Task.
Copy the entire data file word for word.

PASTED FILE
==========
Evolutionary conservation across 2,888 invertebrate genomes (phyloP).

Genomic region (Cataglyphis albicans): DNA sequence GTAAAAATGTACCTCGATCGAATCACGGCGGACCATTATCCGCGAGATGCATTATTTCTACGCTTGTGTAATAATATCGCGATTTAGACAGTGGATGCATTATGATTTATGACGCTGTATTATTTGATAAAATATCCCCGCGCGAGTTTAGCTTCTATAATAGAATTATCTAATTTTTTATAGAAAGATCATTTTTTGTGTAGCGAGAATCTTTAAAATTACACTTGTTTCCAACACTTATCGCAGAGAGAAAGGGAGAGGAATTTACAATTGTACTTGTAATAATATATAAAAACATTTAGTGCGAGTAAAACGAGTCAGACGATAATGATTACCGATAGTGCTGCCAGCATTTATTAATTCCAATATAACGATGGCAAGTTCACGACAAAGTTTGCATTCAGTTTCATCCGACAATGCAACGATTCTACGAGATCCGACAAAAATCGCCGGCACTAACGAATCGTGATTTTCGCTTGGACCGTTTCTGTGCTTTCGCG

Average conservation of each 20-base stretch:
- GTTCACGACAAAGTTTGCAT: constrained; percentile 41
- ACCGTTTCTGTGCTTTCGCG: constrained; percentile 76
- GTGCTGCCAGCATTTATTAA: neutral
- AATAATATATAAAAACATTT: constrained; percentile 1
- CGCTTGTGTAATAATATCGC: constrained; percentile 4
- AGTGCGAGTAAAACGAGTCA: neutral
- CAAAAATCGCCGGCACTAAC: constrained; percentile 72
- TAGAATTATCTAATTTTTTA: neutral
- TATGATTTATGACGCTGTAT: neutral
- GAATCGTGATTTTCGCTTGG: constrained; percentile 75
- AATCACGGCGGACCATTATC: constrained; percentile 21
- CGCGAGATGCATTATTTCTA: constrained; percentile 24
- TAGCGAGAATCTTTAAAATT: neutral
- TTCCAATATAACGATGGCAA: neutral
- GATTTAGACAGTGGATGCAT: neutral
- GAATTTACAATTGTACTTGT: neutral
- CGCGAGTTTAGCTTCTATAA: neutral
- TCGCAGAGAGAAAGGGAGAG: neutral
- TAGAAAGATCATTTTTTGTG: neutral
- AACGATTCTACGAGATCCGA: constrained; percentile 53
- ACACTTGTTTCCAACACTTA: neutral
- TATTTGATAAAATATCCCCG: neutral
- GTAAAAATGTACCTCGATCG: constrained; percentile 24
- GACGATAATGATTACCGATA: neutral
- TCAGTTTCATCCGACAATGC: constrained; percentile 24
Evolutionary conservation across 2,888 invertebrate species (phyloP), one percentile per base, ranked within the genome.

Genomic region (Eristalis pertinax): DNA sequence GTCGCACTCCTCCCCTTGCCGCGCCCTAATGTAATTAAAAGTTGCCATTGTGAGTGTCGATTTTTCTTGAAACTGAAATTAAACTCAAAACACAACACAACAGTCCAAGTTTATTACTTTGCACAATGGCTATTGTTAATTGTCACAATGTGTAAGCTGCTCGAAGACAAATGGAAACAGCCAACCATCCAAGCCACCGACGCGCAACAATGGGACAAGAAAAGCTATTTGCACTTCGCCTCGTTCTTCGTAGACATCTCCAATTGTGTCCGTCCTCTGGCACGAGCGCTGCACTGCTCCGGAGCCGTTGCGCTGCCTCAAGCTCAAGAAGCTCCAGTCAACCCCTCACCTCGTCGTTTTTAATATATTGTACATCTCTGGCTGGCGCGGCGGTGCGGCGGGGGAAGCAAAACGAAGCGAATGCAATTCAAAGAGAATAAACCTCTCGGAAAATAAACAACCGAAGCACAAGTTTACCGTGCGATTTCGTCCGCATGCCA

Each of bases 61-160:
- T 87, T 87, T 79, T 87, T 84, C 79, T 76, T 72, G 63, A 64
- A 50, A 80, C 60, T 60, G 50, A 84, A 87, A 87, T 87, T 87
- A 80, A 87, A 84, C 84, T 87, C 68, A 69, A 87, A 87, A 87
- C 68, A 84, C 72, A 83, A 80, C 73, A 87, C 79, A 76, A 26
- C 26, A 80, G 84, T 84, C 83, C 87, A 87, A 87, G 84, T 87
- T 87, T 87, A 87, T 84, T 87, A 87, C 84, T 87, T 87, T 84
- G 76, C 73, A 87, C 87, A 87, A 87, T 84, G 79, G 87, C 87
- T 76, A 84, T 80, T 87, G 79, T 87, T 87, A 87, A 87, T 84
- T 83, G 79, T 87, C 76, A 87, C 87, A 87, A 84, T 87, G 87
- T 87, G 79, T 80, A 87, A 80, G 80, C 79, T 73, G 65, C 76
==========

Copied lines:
Evolutionary conservation across 2,888 invertebrate genomes (phyloP).

Genomic region (Cataglyphis albicans): DNA sequence GTAAAAATGTACCTCGATCGAATCACGGCGGACCATTATCCGCGAGATGCATTATTTCTACGCTTGTGTAATAATATCGCGATTTAGACAGTGGATGCATTATGATTTATGACGCTGTATTATTTGATAAAATATCCCCGCGCGAGTTTAGCTTCTATAATAGAATTATCTAATTTTTTATAGAAAGATCATTTTTTGTGTAGCGAGAATCTTTAAAATTACACTTGTTTCCAACACTTATCGCAGAGAGAAAGGGAGAGGAATTTACAATTGTACTTGTAATAATATATAAAAACATTTAGTGCGAGTAAAACGAGTCAGACGATAATGATTACCGATAGTGCTGCCAGCATTTATTAATTCCAATATAACGATGGCAAGTTCACGACAAAGTTTGCATTCAGTTTCATCCGACAATGCAACGATTCTACGAGATCCGACAAAAATCGCCGGCACTAACGAATCGTGATTTTCGCTTGGACCGTTTCTGTGCTTTCGCG

Average conservation of each 20-base stretch:
- GTTCACGACAAAGTTTGCAT: constrained; percentile 41
- ACCGTTTCTGTGCTTTCGCG: constrained; percentile 76
- GTGCTGCCAGCATTTATTAA: neutral
- AATAATATATAAAAACATTT: constrained; percentile 1
- CGCTTGTGTAATAATATCGC: constrained; percentile 4
- AGTGCGAGTAAAACGAGTCA: neutral
- CAAAAATCGCCGGCACTAAC: constrained; percentile 72
- TAGAATTATCTAATTTTTTA: neutral
- TATGATTTATGACGCTGTAT: neutral
- GAATCGTGATTTTCGCTTGG: constrained; percentile 75
- AATCACGGCGGACCATTATC: constrained; percentile 21
- CGCGAGATGCATTATTTCTA: constrained; percentile 24
- TAGCGAGAATCTTTAAAATT: neutral
- TTCCAATATAACGATGGCAA: neutral
- GATTTAGACAGTGGATGCAT: neutral
- GAATTTACAATTGTACTTGT: neutral
- CGCGAGTTTAGCTTCTATAA: neutral
- TCGCAGAGAGAAAGGGAGAG: neutral
- TAGAAAGATCATTTTTTGTG: neutral
- AACGATTCTACGAGATCCGA: constrained; percentile 53
- ACACTTGTTTCCAACACTTA: neutral
- TATTTGATAAAATATCCCCG: neutral
- GTAAAAATGTACCTCGATCG: constrained; percentile 24
- GACGATAATGATTACCGATA: neutral
- TCAGTTTCATCCGACAATGC: constrained; percentile 24
Evolutionary conservation across 2,888 invertebrate species (phyloP), one percentile per base, ranked within the genome.

Genomic region (Eristalis pertinax): DNA sequence GTCGCACTCCTCCCCTTGCCGCGCCCTAATGTAATTAAAAGTTGCCATTGTGAGTGTCGATTTTTCTTGAAACTGAAATTAAACTCAAAACACAACACAACAGTCCAAGTTTATTACTTTGCACAATGGCTATTGTTAATTGTCACAATGTGTAAGCTGCTCGAAGACAAATGGAAACAGCCAACCATCCAAGCCACCGACGCGCAACAATGGGACAAGAAAAGCTATTTGCACTTCGCCTCGTTCTTCGTAGACATCTCCAATTGTGTCCGTCCTCTGGCACGAGCGCTGCACTGCTCCGGAGCCGTTGCGCTGCCTCAAGCTCAAGAAGCTCCAGTCAACCCCTCACCTCGTCGTTTTTAATATATTGTACATCTCTGGCTGGCGCGGCGGTGCGGCGGGGGAAGCAAAACGAAGCGAATGCAATTCAAAGAGAATAAACCTCTCGGAAAATAAACAACCGAAGCACAAGTTTACCGTGCGATTTCGTCCGCATGCCA

Each of bases 61-160:
- T 87, T 87, T 79, T 87, T 84, C 79, T 76, T 72, G 63, A 64
- A 50, A 80, C 60, T 60, G 50, A 84, A 87, A 87, T 87, T 87
- A 80, A 87, A 84, C 84, T 87, C 68, A 69, A 87, A 87, A 87
- C 68, A 84, C 72, A 83, A 80, C 73, A 87, C 79, A 76, A 26
- C 26, A 80, G 84, T 84, C 83, C 87, A 87, A 87, G 84, T 87
- T 87, T 87, A 87, T 84, T 87, A 87, C 84, T 87, T 87, T 84
- G 76, C 73, A 87, C 87, A 87, A 87, T 84, G 79, G 87, C 87
- T 76, A 84, T 80, T 87, G 79, T 87, T 87, A 87, A 87, T 84
- T 83, G 79, T 87, C 76, A 87, C 87, A 87, A 84, T 87, G 87
- T 87, G 79, T 80, A 87, A 80, G 80, C 79, T 73, G 65, C 76